Mike Kerley, Co-Manager of the Asian Dividend Income Strategy along with Sat Duhra, discusses how Asia has remodelled itself following the twentieth anniversary of the Asian Financial Crisis (AFC). Debt-driven rapid expansion and growth have been replaced by conservatism and a focus on cash flow and profitability, which has reshaped investors’ outlook for the region.
In the four years between 1993 and 1996 the tiger economies of Asia led the world in terms of gross domestic product (GDP) growth and stock market returns as foreign and local investors alike embraced the investment opportunity. But trouble was brewing and Thailand was the canary in the coal mine. The strong levels of growth were funded by ever-increasing levels of debt; with offshore interest rates far more attractive than those available at home, US dollars became the funding currency of choice.
While currencies remained pegged to the US dollar the risks appeared minimal. However, a growing trade and current account deficit and rising inflation led to increasing overvaluation of the Thai baht, currency speculation grew and hot money started to move out of the Thai currency. In July 1997, after a futile attempt to stem the outflow, the Thai central bank removed the peg triggering a fall of around 15-20% in the currency − by the end of the year the baht had lost half of its value. The impact on the economy was devastating.
Contagion and a severe lack of confidence dented the whole region, including comparatively developed economies such as Hong Kong and South Korea. The Philippines and Malaysia were also strongly impacted but the most significant downturn occurred in Indonesia. Although Indonesia’s current account deficit was only half the size of Thailand’s, its currency depreciated from around 2,000 rupiah to the US dollar in August 1997 to around 15,000 in late 1998, interbank rates peaked at over 80% and two thirds of bank loans were non-performing.
The Asian Financial Crisis recovery, which on average took more than five years, was supervised by stringent International Monetary Fund (IMF) requirements and has put Asian economies on a much firmer footing. With a few exceptions, Asian currencies are free floating and as a result have much more flexibility to reflect domestic economic and liquidity cycles ensuring that systemic pressures do not build. Current and trade accounts, with the exception of India and Indonesia, are now in surplus with the practice of unhedged foreign borrowing all but ended (Chart 1).
Chart 1: Most Asian countries are now running current account surpluses
Current account as percentage (%) of GDP
Source: CEIC Data, Credit Suisse estimates: Asia Pacific Equity Research, Banks at 31 July 2017.
Meanwhile, Asian corporates’ debt-to-equity ratios have fallen (Chart 2) given more prudent capital allocation resulting in more cash generative businesses.
Chart 2: Leaner balance sheets post AFC
MSCI Asia ex-Japan net debt-to-equity
Source: Factset, CLSA, at 30 June 2017.
ASEAN (the Association of Southeast Asian Nations) used to have short-term foreign debt equivalent to 160% of foreign currency reserves in 1996. This figure is now down to less than 30% and the vast majority of this is from corporates that have corresponding overseas revenue to help offset any potential currency mismatch. The 2008 Global Financial Crisis (GFC) was born out of exuberance in the West and not the East; while Asian economies were impacted by the slowdown in global growth, Asian economic credibility was never called into question.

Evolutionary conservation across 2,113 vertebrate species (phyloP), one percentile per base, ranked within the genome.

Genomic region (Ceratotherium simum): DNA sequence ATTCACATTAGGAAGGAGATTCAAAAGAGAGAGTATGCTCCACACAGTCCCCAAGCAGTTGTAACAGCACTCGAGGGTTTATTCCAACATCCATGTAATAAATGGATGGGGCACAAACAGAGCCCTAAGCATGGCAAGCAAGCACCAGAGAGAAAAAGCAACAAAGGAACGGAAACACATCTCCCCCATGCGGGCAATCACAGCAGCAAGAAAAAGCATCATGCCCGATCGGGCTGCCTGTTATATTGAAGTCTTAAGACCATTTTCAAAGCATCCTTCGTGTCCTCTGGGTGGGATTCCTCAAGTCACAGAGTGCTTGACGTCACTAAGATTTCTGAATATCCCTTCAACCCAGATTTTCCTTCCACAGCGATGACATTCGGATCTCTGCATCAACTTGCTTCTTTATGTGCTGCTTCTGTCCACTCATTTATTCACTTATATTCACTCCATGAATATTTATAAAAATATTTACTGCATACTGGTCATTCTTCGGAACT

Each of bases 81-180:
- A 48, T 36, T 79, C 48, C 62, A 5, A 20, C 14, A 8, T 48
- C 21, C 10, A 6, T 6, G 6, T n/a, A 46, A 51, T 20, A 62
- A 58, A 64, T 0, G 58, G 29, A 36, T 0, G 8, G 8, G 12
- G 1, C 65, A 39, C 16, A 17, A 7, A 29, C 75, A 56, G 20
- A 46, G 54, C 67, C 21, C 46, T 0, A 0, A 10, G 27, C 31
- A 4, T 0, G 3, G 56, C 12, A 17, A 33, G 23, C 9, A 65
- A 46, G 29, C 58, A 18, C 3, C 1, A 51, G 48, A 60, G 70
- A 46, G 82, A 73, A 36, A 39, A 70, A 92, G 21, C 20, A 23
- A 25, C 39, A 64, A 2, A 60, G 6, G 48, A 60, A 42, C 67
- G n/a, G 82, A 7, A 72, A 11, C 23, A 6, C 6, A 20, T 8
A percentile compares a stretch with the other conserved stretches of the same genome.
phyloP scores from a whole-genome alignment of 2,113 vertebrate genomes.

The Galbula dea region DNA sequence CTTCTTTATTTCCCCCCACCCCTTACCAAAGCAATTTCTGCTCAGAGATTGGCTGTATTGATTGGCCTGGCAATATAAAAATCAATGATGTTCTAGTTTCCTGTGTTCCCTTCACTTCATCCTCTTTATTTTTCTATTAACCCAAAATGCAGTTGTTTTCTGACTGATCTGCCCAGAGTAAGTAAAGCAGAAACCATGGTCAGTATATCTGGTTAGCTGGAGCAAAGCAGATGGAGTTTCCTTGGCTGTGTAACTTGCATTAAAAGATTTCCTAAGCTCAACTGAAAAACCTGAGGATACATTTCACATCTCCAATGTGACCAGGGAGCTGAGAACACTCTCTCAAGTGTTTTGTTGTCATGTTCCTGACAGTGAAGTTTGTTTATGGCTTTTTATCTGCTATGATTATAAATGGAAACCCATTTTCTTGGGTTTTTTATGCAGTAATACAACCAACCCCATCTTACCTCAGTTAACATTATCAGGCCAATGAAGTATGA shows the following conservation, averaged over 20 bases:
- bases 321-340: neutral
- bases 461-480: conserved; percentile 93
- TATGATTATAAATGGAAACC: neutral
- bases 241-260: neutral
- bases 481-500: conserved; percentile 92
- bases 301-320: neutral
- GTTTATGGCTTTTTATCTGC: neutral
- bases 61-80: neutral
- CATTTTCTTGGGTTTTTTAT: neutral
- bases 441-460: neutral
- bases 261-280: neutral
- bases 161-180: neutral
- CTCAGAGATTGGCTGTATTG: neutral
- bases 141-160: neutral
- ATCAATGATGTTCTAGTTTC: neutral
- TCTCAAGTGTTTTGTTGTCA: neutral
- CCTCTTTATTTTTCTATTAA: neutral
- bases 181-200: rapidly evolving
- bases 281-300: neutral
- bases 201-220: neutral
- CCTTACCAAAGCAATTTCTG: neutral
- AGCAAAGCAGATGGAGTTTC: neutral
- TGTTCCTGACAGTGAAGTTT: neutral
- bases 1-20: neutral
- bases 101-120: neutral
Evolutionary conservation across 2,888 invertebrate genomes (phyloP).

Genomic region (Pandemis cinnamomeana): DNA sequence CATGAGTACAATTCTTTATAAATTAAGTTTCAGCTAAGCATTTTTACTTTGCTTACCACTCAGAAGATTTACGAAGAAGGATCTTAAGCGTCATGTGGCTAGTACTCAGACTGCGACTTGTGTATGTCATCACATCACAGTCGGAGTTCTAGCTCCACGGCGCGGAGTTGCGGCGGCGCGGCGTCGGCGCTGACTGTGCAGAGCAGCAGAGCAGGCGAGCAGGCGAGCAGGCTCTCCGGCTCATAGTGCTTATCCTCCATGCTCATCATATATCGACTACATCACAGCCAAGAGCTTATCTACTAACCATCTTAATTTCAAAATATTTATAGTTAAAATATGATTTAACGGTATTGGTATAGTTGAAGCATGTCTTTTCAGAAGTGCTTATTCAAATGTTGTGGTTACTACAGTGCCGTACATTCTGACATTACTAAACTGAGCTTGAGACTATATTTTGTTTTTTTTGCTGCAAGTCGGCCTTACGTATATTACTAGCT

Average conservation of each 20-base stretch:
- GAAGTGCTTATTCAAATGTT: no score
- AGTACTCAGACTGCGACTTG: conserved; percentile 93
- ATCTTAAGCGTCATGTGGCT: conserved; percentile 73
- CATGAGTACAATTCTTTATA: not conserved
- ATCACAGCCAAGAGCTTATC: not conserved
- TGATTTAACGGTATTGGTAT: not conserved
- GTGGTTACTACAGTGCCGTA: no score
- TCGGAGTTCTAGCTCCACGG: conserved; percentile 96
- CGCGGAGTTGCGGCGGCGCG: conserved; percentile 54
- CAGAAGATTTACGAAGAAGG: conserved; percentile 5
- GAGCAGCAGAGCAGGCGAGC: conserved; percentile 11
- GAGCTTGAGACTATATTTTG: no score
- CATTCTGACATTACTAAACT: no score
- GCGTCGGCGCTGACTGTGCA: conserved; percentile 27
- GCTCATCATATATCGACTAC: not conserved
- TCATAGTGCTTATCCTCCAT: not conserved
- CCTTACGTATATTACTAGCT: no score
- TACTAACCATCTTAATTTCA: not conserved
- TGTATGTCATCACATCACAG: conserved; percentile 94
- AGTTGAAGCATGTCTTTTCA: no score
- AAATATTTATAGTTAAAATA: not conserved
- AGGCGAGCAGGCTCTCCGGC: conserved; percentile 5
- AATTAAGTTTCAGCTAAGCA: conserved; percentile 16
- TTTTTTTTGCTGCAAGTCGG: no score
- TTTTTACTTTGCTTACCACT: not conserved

Structural risks in China
However, one caveat to Asia‘s investment potential is China. A credit boom following the GFC has seen debt-to-GDP balloon to 260% in 2016 from 160% in 2008. The nature of this debt, however, is different from that accrued by Southeast Asian countries in the late 1990s. Firstly most of the debt lies with state-owned enterprises and is therefore backed by more than $3tn of foreign exchange reserves and most of it is denominated in renminbi. Secondly, although China operates a fixed/managed exchange rate regime against a basket of trading currencies, the capital account is closed, which restricts the amount of speculative flows. Finally, most of the debt is owned by domestic institutions and is long term in nature, reducing the likelihood of enforced withdrawal leading to a liquidity crisis.
The impact of the Asian crisis lives long in the memory of Asian corporates. The days of rapid expansion and growth for the sake of growth have passed and been replaced by conservatism and a focus on cash flow and profitability. Corporate debt levels are at all-time lows while cash flow compares favourably to other regions in the world. For these reasons we think that Asia is well positioned relative to more developed economies, which are now showing the stresses that Asia encountered and recovered from 20 years ago.
In our view, Asian markets are currently trading on attractive valuations, corporate earnings are improving and the region’s growth prospects are strong. That said, markets will remain dictated by political factors and economic data especially from the US and China. The Asian Dividend Income Strategy remains focused on domestically-orientated sectors such as financials, information technology, telecoms, real estate and consumer discretionary, with a preference for dividend growth opportunities over defensive high yield based on valuation differentials.